Five Conversations To Have With Your Aging Parents In The New Year

by Hank Coleman

Worried about aging parents financesI don’t know what is going on in my family lately. Maybe it is the realization that we are all getting older. All of the children have finally graduated from college and started their careers. So, now my parents and even my in-laws have taken it upon themselves to begin sharing with my wife and me what they want done at the end of their lives. My mother wanted me to be sure that there was a transition plan for her beloved dog, and my in-laws wanted us to know where they hid the jewelry and the bars of silver (under the bed in shoeboxes, of course). But, seriously, as our parents’ age starts to catch up with us all and the realization hits that they are not getting any younger, it is time to sit down and have a few frank financial discussions together as grown ups.

Five Conversations To Have With Your Aging Parents

Where Are All The Financial Documents?

In the past, I have discussed the importance of your loved ones knowing where you keep your important documents such as your last will and testament, financial papers, loan documents, and the like. Adult children need to have this conversation with your aging parents as well. Also, you may need to ask important questions about where your parents have hidden all the family jewels or where is the key to the safety deposit box?

Where Do You Want To Be Buried?

I was blown away the other day from learning that my father-in-law wants to be cremated. My mother is very vocal about her wishes in this regard, but it was the first time that I had heard such a comment from my wife’s father. It is a great relief knowing what my parents and in-laws want at the end of their lives, and it is a huge help to be able to discuss these things openly as adults before we will be unable to do so. Do not wait until the end to have important conversations with your parents.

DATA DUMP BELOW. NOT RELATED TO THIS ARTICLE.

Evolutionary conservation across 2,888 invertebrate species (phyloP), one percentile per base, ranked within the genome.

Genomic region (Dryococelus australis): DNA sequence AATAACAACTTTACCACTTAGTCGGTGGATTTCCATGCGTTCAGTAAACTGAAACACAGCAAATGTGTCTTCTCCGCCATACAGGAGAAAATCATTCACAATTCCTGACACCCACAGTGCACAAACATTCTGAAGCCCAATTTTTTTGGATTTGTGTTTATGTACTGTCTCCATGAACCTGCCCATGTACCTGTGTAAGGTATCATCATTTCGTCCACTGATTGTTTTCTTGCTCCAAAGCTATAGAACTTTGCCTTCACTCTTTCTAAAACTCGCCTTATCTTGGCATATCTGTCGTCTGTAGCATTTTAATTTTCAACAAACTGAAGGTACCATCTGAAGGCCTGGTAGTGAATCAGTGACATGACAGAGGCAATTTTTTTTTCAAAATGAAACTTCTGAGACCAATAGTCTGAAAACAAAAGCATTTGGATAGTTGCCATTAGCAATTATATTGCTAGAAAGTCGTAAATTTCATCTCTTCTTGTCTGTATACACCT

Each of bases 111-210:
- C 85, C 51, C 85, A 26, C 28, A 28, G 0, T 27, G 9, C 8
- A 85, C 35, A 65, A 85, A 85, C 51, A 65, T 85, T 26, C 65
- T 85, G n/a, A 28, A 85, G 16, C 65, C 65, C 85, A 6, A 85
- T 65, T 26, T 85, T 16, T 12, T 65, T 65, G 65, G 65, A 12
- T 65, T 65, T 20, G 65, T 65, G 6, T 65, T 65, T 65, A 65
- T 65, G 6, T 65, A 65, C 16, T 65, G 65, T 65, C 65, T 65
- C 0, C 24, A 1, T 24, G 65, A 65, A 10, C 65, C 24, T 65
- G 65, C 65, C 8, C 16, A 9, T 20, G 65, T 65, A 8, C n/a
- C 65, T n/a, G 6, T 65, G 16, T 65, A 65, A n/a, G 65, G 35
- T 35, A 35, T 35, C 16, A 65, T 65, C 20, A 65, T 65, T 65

Do You Have Long Term Care Insurance?

I love my mother very much, but she is not coming to live with me in her old age. She’s needs a plan. That’s is where long term care insurance can come into play. Do your parents want to live at home with a live in nurse during their final years? Or, do they want to go to a retirement home to be with their friends and play golf every day? Both options are not cheap, and long term care insurance can become rather expensive if your parents wait much longer to purchase the insurance.

Do You Have A Durable Power Of Attorney For Healthcare?

Who is going to make decisions for your parents’ healthcare should they become incapacitated? Do you know what your parents’ wishes are with respect to their medical care? Do they want to be left on a ventilator? A durable power of attorney for health care and an advance health care directive can help your parents guide their loved ones in these tough decisions.

Do You Need Help With Managing Your Finances?

This one will be the hardest question to ask. Dave Ramsey calls it the powered butt syndrome. People who have powdered your butt or changed your diaper do not want to receive financial or any other type of advice from you. But, if you approach the topic carefully with compassion and caring, you can have a frank, adult conversation about these important topics. My grandmother is 84 years-old, and my aunt is listed on her checking account. But, my grandmother has full rights to write a check without my aunt knowing. As soon as I started receiving rather large checks in the mail, I immediately called my aunt. Thanks to some foresight and prior thinking, my aunt is in a great possession to help my grandmother with her finances when the time comes.

It is a difficult thing to talk about what is going to happen when someone dies. It isn’t a pleasant conversation, but it is one that needs to be done. There are certain wishes and important information that surviving adult children need to know, and trying to find out the details while you are grieving is not the time to try and find the answers to your parents’ wishes. Ask these five critical questions before it is too late.

(photo credit: Shutterstock)

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{ 1 comment }

fern January 7, 2011 at 12:05 pm

Your father is probably just trying to make things easy on you and his other children, because the cost of cremation is a fraction of what a full burial would be.

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